NYT gives unflattering review of renovated Federal Hall (NYC)





It is somewhat eerie when everything about a place declares that it is a center, but there is nothing for it to be the center of. We sense this in the cavernously grand railway terminals of once-thriving cities, in the government buildings of once-great empires, and, on a modest scale, in the newly renovated Federal Hall National Memorial, which this week became home to the new Federal Hall Visitor Center.

The place itself — at 26 Wall Street, opposite the New York Stock Exchange in Lower Manhattan — still has the aura of historical centrality. George Washington was inaugurated above these steps’ ancestors; Congress met at this location before moving to Philadelphia; City Hall was once here. And after its opening in 1842, the current Greek Revival building was the New York Customs House — which at the time made it central to the nation’s economy.

But by 1955, when the hall was taken over by the National Park Service, it had become a handsome antique, a memorial museum without much presence. After a $16.5 million restoration financed by the Federal Emergency Management Agency in the wake of damage from the 9/11 terrorist attack, its function still seems unclear, except for one thing: it is a reminder of what a center was once like.

So it is easy to imagine how the National Park Service got its idea: let Federal Hall become a center again, but one for tourists and New Yorkers interested in the Park Service’s New York sites, from the Gateway National Recreation Area in lower New York Bay to Hamilton Grange in Harlem, where Alexander Hamilton lived before his death in a duel....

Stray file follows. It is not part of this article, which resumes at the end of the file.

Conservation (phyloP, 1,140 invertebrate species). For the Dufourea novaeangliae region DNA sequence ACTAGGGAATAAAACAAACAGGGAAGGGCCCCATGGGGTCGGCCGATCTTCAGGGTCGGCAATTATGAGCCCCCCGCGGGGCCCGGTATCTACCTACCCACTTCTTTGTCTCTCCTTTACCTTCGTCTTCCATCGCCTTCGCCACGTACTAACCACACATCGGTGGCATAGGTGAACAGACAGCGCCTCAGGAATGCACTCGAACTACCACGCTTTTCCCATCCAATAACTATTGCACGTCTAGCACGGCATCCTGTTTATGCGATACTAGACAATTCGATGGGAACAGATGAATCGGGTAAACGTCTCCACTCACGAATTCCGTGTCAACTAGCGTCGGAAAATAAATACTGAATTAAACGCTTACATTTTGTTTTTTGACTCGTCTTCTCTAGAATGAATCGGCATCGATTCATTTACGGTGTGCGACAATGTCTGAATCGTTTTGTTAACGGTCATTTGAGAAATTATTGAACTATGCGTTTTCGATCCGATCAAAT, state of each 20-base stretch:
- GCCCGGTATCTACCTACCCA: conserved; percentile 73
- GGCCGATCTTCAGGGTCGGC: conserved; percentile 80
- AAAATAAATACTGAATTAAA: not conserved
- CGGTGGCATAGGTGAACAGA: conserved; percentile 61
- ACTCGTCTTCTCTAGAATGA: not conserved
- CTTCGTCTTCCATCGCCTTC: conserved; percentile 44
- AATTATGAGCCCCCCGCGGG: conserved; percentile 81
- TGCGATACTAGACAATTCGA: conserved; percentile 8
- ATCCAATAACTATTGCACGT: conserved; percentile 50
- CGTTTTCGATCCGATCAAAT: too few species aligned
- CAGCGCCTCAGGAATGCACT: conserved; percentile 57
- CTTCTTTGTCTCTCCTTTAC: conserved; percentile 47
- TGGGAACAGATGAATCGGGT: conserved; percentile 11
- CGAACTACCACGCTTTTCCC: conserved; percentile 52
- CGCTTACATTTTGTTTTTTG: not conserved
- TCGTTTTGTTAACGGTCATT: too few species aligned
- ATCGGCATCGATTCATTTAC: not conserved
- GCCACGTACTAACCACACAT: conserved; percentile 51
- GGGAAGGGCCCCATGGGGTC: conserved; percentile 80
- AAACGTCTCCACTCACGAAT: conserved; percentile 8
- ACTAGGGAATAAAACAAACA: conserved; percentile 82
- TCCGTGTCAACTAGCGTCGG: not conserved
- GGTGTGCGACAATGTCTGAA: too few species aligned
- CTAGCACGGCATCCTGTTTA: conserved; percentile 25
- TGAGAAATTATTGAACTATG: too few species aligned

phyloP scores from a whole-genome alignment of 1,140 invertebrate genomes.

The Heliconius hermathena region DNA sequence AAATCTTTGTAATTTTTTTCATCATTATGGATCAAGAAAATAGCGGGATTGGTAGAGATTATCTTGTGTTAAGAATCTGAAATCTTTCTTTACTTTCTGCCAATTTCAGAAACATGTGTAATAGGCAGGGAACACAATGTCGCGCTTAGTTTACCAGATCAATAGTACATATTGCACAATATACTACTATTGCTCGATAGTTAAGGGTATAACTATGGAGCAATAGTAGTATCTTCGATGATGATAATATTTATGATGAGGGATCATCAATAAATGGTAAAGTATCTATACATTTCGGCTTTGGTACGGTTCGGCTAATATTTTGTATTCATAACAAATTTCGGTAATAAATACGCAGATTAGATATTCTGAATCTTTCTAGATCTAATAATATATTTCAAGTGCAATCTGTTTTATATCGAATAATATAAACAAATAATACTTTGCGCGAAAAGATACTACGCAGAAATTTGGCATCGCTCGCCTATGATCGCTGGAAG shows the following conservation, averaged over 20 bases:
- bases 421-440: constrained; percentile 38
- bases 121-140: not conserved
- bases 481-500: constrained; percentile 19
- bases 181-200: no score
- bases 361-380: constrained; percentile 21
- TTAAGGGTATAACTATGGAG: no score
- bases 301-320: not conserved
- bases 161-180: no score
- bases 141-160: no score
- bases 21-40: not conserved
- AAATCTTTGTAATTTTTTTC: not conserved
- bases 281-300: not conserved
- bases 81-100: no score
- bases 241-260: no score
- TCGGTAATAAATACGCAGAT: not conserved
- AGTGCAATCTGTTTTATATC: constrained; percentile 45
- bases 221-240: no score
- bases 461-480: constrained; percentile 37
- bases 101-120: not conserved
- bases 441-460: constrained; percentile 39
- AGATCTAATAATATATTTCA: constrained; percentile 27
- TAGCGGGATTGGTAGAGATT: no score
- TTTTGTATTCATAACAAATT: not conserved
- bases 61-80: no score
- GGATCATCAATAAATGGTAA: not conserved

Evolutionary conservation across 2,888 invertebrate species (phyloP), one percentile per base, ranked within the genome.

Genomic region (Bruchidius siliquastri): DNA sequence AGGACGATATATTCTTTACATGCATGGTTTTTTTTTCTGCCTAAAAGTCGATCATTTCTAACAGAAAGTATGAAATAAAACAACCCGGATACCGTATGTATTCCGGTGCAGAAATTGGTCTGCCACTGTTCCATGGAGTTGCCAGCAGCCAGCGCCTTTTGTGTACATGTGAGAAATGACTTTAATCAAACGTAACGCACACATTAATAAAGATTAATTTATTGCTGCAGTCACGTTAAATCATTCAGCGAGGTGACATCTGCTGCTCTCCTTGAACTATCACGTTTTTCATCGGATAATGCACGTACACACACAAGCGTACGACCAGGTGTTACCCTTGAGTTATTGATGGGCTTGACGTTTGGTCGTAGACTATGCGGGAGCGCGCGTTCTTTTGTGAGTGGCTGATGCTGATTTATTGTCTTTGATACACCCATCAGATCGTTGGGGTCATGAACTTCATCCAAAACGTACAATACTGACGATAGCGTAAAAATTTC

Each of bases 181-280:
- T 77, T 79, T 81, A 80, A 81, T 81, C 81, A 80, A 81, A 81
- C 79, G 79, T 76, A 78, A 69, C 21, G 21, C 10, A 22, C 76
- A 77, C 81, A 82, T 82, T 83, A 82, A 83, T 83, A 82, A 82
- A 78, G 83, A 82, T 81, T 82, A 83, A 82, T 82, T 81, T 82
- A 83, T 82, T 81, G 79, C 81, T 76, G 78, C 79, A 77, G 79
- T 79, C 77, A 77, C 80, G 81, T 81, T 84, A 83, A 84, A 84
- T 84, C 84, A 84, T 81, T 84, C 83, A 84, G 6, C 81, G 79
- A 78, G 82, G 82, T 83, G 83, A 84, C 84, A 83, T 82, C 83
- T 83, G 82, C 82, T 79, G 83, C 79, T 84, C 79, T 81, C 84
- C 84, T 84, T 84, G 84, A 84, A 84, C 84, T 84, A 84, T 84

The center’s exhibition, titled “The Gateway to America: Discover New York Harbor” and contributed pro bono by the designer David Rockwell and the Rockwell Group, is built around six thematic wall displays of photos, images and objects, highlighting the Park Service, Federal Hall and New York’s commerce, ecology, military installations and ethnic populations. It is meant to be a flip book of the city, with a nod to its varied constituencies. But it is marred by peculiarities.

The first display, for example, is a map of the harbor with the Park Service’s sites featured. “After your visit to Federal Hall,” a promotional panel says, “come away knowing more about the historic and natural legacy, as well as the future, of New York Harbor.” But nearby, among a series of protruding screens, is an image of waterfalls from Ohio’s Cuyahoga Valley National Park....



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